Midtown New York City. Cities are definitive of human
A civilization is a society or culture group normally
defined as a complex society characterized by the prac-
tice of agriculture and settlement in towns and cities.
Compared with other cultures, members of a civilization
are commonly organized into a diverse division of labor
and an intricate social hierarchy.
Civilization is often used as a synonym for the broader
term "culture" in both popular and academic circles.
Every human being participates in a culture, defined as
"the arts, customs, habits... beliefs, values, behavior and
material habits that constitute a people’s way of life".
However, in its most widely used definition, civilization
is a descriptive term for a relatively complex agricultur-
al and urban culture. Civilizations can be distinguished
from other cultures by their high level of social com-
plexity and organization, and by their diverse economic
and cultural activities.
The citadel of Machu Picchu, known as "the lost city of the In-
cas," and built by the Quechua indigenous people, has become
the most recognizable symbol of the Tawantinsuyu civilization.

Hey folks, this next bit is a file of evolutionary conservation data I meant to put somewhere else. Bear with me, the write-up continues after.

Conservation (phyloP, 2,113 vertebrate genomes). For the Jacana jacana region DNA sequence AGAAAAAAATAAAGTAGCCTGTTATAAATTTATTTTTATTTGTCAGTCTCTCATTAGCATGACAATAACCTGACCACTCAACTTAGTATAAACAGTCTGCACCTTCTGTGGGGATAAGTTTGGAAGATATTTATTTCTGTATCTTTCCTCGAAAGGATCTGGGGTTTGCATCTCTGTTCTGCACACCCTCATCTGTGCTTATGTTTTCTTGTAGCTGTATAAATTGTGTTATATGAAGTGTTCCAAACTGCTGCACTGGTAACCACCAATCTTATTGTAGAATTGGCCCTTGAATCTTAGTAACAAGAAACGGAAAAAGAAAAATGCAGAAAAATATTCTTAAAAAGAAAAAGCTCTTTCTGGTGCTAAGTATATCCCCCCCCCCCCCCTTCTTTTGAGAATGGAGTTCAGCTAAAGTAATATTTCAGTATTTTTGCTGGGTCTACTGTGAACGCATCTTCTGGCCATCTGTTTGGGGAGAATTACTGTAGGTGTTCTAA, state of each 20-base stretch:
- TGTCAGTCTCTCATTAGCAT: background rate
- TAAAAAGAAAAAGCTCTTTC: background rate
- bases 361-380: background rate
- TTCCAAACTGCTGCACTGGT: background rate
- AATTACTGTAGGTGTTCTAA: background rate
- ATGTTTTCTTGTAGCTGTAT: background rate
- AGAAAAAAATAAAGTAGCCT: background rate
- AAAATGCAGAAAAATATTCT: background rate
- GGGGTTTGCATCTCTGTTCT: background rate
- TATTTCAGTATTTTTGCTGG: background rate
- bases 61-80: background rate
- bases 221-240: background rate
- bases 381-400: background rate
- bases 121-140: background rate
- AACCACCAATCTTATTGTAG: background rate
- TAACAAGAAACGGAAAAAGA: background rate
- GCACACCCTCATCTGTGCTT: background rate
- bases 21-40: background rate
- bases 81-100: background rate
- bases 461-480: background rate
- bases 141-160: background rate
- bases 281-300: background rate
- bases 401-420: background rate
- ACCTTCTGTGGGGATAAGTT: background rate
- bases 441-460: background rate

In an older but still frequently used sense, the term
"civilization" can be used in a normative manner as well:
in societal contexts where complex and urban cultures
are assumed to be superior to other "savage" or "barbar-
ian" cultures, the concept of "civilization" is used as a
synonym for "cultural (and often ethical) superiority of
certain groups." In a similar sense, civilization can mean
"refinement of thought, manners, or taste".
In his book The Philosophy of Civilization, Albert Sch-
weitzer, one of the main philosophers on the concept of
civilization, outlined the idea that there are dual opin-
ions within society; one regarding civilization as purely
material and another regarding civilization as both eth-
ical and material. He stated that the current world crisis
was, then in 1923, due to a humanity having lost the eth-